Based on the foregoing, I cannot ﬁnd that it was unreasonable for the Minister to certify the debt in the amount of $204,704.21 plus interest. The ITA does not require the Minister to provide notices of assessments to provide notices of assessments to corporate taxpayers who have an ongoing obligation to remit payroll taxes. Furthermore, it is clear from the evidence that the applicant was either fully aware, or ought to have been aware, of the debt owed and the obligation to pay it. As such, the certiﬁ cate shall not be declared a nullity and this application for judicial review is dismissed with costs to the respondent.”
To conclude that a liability arises and becomes enforceable without a notice of assessment runs contrary to the scheme of the ITA and does away with the checks and balances that allow taxpayers to contest CRA decisions. It is clear that liability for unremitted payroll withholding taxes arise under subsection 227(9.4) of the ITA. Arguably, the Federal Court did not consider subsection 227 (10.1) of the ITA which states that “[t]he Minister may at any time assess any amount payable under…[subsection] 227(9.4)…and, where the Minister sends a notice of assessment to the person, sections 150 to 163 [and others]…of Part I apply [mutatis mutandis],” implying that a notice of assessment for payroll withholding taxes is required.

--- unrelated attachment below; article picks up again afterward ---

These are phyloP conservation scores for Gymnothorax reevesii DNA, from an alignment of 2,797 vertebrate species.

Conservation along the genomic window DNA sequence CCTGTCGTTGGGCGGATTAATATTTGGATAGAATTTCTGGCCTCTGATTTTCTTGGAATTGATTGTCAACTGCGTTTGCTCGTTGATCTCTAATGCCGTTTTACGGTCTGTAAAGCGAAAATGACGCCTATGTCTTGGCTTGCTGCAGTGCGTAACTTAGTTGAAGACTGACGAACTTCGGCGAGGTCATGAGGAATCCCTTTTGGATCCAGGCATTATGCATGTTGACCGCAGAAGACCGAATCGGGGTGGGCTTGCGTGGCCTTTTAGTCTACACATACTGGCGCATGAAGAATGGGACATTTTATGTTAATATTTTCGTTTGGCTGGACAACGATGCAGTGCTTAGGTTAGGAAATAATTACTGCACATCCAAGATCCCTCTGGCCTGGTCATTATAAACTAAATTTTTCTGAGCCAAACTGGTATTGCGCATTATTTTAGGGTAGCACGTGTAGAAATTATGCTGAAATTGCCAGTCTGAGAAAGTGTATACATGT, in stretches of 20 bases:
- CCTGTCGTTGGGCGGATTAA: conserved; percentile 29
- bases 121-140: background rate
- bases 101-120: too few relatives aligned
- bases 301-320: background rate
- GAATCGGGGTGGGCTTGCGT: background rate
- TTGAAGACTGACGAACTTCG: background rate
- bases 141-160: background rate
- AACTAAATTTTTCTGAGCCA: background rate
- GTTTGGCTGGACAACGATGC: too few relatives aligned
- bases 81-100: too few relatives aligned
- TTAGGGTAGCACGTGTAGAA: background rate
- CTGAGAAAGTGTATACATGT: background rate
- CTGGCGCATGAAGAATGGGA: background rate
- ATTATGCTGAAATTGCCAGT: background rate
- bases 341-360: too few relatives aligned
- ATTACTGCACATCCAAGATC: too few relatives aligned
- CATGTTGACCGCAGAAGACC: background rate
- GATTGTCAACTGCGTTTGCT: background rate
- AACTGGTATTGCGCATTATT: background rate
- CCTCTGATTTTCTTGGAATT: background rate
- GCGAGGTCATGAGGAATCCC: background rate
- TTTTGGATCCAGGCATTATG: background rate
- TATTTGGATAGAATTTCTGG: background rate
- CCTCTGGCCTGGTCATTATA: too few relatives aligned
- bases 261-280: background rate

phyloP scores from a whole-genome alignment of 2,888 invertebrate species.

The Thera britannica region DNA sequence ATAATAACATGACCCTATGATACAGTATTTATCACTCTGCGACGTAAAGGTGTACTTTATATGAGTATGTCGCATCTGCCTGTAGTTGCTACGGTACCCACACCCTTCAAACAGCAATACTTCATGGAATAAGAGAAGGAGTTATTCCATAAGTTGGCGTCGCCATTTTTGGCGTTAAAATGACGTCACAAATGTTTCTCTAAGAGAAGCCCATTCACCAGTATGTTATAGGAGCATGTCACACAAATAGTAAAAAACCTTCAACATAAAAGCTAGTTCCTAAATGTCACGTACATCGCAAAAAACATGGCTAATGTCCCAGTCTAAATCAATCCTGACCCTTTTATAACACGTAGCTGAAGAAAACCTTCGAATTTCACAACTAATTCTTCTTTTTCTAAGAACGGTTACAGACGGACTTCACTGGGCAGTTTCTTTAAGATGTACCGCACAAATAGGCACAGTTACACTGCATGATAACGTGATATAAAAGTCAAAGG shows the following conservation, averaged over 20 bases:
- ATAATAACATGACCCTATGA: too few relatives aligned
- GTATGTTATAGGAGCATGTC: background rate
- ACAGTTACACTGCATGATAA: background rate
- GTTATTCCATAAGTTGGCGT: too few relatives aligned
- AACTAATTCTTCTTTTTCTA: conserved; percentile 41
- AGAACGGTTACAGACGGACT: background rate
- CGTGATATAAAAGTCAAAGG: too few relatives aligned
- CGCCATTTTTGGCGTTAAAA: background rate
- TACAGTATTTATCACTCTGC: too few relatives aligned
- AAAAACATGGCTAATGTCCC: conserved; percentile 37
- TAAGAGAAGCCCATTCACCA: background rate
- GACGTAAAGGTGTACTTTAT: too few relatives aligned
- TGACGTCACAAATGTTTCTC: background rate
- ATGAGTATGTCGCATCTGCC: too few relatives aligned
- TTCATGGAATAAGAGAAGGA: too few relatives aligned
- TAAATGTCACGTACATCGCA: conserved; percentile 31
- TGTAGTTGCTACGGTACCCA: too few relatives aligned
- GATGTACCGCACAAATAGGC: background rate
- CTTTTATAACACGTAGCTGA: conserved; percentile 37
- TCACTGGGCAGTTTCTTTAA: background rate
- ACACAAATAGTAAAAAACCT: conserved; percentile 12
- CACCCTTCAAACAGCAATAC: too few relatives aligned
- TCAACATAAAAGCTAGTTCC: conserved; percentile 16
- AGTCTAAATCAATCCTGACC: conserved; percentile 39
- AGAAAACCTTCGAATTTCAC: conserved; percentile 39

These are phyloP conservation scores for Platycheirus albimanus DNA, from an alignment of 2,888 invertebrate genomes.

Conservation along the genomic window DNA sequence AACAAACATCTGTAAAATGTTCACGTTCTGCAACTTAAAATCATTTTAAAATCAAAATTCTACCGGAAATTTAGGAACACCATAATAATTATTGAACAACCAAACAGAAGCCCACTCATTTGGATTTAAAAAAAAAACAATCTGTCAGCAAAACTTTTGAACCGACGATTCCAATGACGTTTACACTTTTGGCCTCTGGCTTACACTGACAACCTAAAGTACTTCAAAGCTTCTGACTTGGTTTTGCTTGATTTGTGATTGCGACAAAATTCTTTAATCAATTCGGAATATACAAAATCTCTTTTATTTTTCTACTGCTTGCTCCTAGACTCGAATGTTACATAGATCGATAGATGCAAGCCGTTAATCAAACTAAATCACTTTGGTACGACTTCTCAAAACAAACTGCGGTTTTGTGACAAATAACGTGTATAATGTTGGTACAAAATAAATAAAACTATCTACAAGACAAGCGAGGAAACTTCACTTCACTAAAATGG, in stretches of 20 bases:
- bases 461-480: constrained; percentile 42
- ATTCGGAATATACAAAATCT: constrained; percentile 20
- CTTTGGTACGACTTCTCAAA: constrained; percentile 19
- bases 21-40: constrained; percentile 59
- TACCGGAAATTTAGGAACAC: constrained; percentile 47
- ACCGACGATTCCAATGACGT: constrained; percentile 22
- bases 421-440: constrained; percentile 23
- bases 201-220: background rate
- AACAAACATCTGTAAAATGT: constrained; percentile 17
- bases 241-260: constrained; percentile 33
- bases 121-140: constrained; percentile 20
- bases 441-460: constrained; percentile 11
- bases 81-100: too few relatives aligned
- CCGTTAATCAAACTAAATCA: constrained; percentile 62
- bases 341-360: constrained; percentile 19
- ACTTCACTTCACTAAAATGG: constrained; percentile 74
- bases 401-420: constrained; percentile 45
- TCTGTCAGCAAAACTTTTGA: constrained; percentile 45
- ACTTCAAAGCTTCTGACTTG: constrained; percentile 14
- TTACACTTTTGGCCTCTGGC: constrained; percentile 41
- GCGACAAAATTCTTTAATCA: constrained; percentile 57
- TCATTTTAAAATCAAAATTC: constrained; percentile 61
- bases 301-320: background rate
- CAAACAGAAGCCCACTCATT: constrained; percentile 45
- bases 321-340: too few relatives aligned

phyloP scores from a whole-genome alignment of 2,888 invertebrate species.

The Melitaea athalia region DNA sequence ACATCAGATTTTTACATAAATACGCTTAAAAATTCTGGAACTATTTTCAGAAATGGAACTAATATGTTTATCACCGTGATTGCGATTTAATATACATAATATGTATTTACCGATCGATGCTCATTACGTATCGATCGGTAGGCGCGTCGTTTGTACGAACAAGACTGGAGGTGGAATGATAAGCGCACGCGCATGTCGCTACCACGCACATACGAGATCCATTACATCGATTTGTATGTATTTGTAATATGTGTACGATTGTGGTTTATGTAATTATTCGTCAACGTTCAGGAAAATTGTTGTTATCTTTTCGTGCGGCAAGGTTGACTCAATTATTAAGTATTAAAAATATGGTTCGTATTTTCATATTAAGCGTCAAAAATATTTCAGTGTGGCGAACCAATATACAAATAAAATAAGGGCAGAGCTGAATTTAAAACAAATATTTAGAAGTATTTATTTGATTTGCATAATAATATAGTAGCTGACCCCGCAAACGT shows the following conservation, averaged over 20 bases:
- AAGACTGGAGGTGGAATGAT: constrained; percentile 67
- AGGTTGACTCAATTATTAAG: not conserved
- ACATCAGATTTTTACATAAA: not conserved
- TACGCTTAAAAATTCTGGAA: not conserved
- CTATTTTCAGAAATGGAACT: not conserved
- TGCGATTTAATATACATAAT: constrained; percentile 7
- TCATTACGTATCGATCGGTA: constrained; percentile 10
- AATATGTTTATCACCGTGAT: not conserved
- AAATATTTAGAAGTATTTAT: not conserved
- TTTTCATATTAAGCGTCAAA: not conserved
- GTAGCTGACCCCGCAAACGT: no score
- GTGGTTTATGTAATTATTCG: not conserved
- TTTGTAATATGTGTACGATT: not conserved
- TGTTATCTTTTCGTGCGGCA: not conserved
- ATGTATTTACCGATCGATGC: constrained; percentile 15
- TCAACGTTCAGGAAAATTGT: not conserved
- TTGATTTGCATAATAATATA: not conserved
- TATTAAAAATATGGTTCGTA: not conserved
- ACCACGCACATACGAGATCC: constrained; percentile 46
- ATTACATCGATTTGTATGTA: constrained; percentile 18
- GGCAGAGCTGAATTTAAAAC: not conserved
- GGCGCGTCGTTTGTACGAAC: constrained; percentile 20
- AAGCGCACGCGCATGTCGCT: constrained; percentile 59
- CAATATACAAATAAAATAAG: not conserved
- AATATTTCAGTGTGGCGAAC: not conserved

Unfortunately, Dupont Rooﬁng has not been appealed to the Federal Court of Appeal. Perhaps the courts will revisit this issue at some point in the future. In the meantime, the CRA may have been given carte blanche to proceed with collection action against taxpayers who have failed to remit payroll withholding taxes without having to issue a notice of assessment that can be objected to and appealed at ﬁrst instance.